Our study has several limitations. First, underreporting of in-flight SD experiences could not be ruled out because military pilots tend to protect themselves from human errors. Second, previous studies showed that physiological and psychological factors were associated with SD incidents.[8],[13] Participants found it difficult to declare pre-SD biological conditions in this study. Third, Army helicopter pilots are only equipped with NVG, FLIR, or HMD during night flight in Taiwan. Therefore, we were not able to compare in-flight SD related to aided-vision devices between different pilot groups. Finally, SD is a contributor to severe damage and high fatality mishaps.[21],[22],[23] Due to data unavailability, we could not assess the impact of aircraft crashes induced by SD in this study.


  Conclusions Top


We showed that in-flight SD events were common among military pilots, and in a few cases, they had to carefully use their skills to regain correct orientation and prevent a mishap. The main contributor of in-flight SD was limited visual reference. Trainer and fighter pilots experienced higher frequencies of visual illusions during flight.

Financial support and sponsorship

This study was supported by Medical Affairs Bureau Ministry of National Defense, Taiwan, ROC (MAB-107-107).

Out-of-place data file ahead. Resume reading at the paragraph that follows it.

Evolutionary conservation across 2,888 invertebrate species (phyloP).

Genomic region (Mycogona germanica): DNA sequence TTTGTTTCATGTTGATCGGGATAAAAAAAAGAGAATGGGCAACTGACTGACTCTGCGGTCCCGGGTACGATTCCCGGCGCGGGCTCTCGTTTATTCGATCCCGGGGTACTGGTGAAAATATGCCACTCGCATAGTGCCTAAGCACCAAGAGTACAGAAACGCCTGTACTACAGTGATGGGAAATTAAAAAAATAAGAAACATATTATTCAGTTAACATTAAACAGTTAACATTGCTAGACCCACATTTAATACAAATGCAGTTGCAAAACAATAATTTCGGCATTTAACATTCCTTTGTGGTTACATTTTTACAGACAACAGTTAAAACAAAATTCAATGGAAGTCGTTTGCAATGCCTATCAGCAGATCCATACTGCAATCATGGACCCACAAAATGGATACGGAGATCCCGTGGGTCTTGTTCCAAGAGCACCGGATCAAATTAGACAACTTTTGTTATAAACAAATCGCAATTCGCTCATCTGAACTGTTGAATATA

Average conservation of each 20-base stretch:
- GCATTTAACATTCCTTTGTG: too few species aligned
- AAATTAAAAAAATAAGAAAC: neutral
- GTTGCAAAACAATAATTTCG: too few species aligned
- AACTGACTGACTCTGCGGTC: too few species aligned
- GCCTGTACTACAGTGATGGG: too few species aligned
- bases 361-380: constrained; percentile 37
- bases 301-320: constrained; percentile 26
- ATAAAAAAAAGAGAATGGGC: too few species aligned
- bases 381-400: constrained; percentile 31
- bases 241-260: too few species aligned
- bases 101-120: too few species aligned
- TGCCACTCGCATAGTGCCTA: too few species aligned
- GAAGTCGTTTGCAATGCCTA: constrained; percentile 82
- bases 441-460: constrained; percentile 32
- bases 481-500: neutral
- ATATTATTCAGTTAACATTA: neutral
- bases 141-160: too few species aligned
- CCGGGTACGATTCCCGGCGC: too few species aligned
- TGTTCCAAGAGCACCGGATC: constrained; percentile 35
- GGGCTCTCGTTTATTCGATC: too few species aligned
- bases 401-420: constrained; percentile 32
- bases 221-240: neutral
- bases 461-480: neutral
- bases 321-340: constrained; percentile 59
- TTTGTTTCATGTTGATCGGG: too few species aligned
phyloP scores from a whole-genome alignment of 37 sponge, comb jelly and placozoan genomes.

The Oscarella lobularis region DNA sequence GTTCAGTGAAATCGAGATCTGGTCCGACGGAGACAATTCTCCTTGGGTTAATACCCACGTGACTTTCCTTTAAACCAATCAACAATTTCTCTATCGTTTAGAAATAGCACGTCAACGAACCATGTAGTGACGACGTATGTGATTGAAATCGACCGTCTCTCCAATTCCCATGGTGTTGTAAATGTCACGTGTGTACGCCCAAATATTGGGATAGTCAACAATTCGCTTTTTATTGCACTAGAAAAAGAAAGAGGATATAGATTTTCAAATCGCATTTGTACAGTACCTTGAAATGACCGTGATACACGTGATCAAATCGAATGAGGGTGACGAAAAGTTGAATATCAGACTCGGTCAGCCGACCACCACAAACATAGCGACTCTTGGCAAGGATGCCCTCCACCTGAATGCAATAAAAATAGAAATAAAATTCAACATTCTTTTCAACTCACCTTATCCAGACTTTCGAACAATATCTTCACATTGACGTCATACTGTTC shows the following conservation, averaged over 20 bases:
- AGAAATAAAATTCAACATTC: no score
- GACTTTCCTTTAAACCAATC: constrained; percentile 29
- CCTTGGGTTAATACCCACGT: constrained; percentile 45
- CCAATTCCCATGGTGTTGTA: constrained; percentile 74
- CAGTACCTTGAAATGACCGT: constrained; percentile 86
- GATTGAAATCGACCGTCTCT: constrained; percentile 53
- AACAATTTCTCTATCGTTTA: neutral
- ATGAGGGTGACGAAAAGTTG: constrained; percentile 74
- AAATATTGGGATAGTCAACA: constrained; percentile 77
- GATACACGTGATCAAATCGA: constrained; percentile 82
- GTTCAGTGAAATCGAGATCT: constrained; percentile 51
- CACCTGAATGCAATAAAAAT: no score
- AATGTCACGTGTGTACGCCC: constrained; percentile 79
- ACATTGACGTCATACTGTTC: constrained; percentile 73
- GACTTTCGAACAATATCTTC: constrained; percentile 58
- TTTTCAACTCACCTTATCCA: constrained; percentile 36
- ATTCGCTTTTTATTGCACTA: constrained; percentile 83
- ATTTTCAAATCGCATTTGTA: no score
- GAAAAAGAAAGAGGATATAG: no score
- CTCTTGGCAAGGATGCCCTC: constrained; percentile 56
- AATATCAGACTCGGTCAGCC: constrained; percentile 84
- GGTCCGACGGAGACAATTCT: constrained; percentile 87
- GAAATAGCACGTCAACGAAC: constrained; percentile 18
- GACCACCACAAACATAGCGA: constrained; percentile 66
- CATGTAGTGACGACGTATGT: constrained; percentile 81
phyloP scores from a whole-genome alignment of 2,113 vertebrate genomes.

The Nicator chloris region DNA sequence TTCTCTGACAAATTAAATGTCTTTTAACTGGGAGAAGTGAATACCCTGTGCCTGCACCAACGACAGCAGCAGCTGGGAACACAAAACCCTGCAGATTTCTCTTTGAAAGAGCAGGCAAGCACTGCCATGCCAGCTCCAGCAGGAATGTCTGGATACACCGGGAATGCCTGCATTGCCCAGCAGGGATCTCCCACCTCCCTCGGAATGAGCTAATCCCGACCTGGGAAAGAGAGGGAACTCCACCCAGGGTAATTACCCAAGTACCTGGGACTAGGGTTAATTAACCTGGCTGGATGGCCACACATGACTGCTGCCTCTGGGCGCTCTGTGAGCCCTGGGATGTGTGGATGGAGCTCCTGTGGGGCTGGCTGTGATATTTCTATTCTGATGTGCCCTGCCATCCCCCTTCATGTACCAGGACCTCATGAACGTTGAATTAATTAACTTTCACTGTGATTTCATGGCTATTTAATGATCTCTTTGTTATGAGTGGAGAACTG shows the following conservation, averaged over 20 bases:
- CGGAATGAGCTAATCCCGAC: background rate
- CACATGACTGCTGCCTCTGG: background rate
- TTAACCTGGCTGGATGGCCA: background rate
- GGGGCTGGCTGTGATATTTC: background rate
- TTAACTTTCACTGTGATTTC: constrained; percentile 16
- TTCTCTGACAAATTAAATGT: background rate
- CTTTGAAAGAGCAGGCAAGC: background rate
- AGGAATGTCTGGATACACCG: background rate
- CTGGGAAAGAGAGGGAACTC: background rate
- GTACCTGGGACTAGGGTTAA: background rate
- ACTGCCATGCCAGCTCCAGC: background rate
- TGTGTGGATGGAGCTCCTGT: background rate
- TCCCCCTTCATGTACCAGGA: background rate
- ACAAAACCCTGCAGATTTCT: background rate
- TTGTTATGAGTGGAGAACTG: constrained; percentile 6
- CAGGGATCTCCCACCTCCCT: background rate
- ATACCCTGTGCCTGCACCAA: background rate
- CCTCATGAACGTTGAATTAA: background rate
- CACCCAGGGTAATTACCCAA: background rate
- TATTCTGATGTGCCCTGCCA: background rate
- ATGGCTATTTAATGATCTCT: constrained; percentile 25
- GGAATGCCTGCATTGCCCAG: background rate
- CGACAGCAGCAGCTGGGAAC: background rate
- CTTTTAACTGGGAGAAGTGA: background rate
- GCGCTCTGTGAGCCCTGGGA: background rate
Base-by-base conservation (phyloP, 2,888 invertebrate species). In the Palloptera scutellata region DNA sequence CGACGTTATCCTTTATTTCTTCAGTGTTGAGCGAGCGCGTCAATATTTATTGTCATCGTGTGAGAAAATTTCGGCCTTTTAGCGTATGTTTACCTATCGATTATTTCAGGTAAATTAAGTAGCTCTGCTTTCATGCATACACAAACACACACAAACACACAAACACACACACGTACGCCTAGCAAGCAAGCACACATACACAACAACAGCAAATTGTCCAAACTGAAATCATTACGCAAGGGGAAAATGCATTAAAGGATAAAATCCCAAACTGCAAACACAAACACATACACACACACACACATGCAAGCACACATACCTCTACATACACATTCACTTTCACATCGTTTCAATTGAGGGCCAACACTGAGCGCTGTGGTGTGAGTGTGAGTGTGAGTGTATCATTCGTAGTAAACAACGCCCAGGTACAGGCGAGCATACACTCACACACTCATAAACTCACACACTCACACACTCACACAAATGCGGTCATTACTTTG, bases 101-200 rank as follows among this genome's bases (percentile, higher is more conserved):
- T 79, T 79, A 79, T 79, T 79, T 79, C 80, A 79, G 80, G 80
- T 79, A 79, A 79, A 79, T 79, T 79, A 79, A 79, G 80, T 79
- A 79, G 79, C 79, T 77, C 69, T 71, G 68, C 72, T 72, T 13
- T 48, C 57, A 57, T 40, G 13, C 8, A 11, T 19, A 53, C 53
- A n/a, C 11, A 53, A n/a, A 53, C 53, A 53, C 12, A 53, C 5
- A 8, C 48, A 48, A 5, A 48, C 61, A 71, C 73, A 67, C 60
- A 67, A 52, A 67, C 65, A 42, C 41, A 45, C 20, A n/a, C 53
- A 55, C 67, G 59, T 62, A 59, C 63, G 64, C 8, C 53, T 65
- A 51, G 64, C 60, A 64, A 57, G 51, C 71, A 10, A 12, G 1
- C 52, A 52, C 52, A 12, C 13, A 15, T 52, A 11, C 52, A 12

Conflicts of interest

There are no conflicts of interest.



 
  References Top

1.
Bob C. Nonvisual spatial orientation mechanisms. In: Spatial Disorentation in Aviation. Previc FH, Ercoline WR, editors. Reston USA: American Institue of Aeronautics and Astronautics; 2004. p. 37-94.  Back to cited text no. 1
    
2.
Benson AJ. Spatial orientation in flight. In: Rainford DJ, Gradwell DP, editors. Ernsting's Aviation Medicine. 4th ed. New York, USA: Oxford Univeristiy Press; 2006. p. 293-306.  Back to cited text no. 2
    
3.
Gaydos SJ, Harrigan MJ, Bushby AJ. Ten years of spatial disorientation in U.S. Army rotary-wing operations. Aviat Space Environ Med 2012;83:739-45.  Back to cited text no. 3
    
4.
Holmes SR, Bunting A, Brown DL, Hiatt KL, Braithwaite MG, Harrigan MJ. Survey of spatial disorientation in military pilots and navigators. Aviat Space Environ Med 2003;74:957-65.  Back to cited text no. 4
    
5.
Barnum F, Bonner RH. Epidemiology of USAF spatial disorientation aircraft accidents, 1 Jan 1958-31 Dec 1968. Aerosp Med 1971;42:896-8.  Back to cited text no. 5
    
6.